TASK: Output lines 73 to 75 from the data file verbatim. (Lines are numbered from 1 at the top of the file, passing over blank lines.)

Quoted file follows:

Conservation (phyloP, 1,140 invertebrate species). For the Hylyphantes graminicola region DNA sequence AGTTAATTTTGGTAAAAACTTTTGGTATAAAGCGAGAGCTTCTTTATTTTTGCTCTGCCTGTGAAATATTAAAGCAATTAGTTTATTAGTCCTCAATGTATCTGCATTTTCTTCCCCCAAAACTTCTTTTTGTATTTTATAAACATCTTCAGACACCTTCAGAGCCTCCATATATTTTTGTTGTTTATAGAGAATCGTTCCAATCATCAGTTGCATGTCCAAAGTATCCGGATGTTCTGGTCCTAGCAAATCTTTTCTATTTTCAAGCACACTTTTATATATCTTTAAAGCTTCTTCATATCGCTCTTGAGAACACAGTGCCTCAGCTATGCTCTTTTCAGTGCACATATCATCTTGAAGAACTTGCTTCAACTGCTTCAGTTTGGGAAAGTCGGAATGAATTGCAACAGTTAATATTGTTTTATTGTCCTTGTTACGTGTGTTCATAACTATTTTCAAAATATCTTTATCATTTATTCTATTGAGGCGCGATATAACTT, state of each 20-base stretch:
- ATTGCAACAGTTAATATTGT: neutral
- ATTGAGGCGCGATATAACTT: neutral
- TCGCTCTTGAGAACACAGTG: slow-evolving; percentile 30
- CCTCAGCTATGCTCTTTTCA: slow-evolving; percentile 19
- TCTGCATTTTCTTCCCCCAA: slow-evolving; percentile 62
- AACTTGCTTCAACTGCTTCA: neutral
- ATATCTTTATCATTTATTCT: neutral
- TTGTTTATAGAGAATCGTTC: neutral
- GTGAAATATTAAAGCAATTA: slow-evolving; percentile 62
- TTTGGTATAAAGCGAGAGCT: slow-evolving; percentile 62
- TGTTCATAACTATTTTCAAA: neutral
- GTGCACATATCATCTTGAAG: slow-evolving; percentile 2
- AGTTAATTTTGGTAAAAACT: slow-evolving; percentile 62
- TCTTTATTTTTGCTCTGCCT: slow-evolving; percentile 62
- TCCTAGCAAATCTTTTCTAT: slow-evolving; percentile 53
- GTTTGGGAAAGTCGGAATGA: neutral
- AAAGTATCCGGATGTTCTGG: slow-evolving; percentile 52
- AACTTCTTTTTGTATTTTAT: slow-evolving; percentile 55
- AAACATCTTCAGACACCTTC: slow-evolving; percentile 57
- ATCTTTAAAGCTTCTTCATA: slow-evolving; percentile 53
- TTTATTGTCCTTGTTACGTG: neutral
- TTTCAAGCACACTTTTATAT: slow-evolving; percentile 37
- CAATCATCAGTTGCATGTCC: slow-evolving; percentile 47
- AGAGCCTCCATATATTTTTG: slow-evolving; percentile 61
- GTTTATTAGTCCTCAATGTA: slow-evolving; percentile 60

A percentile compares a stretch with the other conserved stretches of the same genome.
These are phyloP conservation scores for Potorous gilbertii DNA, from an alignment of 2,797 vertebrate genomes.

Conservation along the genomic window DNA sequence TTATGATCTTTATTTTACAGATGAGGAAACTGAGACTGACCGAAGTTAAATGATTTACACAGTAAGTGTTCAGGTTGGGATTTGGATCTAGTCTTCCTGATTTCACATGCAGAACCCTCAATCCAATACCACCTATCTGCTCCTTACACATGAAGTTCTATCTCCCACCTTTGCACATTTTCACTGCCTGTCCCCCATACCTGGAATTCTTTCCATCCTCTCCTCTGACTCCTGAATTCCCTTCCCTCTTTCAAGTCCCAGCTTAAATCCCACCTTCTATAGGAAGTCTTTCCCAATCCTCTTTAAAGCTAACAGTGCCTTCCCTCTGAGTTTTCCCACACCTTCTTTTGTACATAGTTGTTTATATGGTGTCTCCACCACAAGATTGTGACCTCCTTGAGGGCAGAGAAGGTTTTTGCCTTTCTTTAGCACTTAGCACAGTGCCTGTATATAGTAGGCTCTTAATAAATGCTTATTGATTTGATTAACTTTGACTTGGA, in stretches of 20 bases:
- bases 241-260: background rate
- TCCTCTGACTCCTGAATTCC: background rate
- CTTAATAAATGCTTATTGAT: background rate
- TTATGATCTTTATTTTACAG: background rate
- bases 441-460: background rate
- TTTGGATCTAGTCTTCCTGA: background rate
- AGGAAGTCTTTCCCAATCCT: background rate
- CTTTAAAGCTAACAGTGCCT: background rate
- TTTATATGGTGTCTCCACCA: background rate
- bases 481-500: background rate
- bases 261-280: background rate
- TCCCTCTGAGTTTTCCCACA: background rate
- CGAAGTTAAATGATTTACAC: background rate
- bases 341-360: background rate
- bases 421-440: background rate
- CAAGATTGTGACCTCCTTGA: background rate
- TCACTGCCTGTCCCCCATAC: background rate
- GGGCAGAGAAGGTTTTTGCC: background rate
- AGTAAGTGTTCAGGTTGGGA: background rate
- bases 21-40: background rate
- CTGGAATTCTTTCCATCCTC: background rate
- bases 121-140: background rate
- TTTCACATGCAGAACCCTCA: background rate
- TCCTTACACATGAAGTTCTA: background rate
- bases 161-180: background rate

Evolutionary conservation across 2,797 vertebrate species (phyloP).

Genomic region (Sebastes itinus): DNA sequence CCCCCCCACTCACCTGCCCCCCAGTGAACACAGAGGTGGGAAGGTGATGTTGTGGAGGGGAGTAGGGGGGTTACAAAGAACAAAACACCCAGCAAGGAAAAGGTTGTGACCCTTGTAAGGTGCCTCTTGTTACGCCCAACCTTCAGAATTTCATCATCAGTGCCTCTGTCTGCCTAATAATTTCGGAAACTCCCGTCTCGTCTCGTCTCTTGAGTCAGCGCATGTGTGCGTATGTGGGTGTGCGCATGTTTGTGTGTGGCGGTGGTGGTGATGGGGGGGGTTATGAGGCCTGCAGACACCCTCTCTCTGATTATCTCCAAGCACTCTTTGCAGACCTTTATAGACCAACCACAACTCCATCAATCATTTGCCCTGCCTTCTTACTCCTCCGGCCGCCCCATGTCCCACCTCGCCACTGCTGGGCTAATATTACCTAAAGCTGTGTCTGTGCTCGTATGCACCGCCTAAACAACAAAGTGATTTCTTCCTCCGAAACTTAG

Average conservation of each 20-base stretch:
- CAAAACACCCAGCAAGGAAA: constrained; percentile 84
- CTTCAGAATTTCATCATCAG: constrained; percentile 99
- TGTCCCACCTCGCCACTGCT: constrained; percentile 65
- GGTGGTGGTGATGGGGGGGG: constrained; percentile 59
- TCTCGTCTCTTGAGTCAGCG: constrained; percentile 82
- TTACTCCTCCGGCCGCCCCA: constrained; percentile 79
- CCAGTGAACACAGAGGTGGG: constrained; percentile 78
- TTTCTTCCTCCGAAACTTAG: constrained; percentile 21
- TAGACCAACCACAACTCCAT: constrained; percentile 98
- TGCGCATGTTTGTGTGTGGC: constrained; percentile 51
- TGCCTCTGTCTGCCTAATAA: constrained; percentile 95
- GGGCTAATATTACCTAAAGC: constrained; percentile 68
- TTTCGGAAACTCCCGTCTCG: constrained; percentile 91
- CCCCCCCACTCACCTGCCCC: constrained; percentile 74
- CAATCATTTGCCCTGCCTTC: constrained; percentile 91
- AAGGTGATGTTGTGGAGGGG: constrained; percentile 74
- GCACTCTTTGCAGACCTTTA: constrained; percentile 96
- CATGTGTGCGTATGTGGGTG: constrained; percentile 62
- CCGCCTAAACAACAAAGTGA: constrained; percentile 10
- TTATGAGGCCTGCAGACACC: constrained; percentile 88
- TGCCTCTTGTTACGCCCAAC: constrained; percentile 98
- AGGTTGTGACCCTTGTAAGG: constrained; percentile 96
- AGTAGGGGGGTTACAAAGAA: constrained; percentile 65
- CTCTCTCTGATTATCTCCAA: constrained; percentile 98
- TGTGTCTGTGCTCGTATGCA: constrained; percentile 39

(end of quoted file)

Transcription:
- AAGGTGATGTTGTGGAGGGG: constrained; percentile 74
- GCACTCTTTGCAGACCTTTA: constrained; percentile 96
- CATGTGTGCGTATGTGGGTG: constrained; percentile 62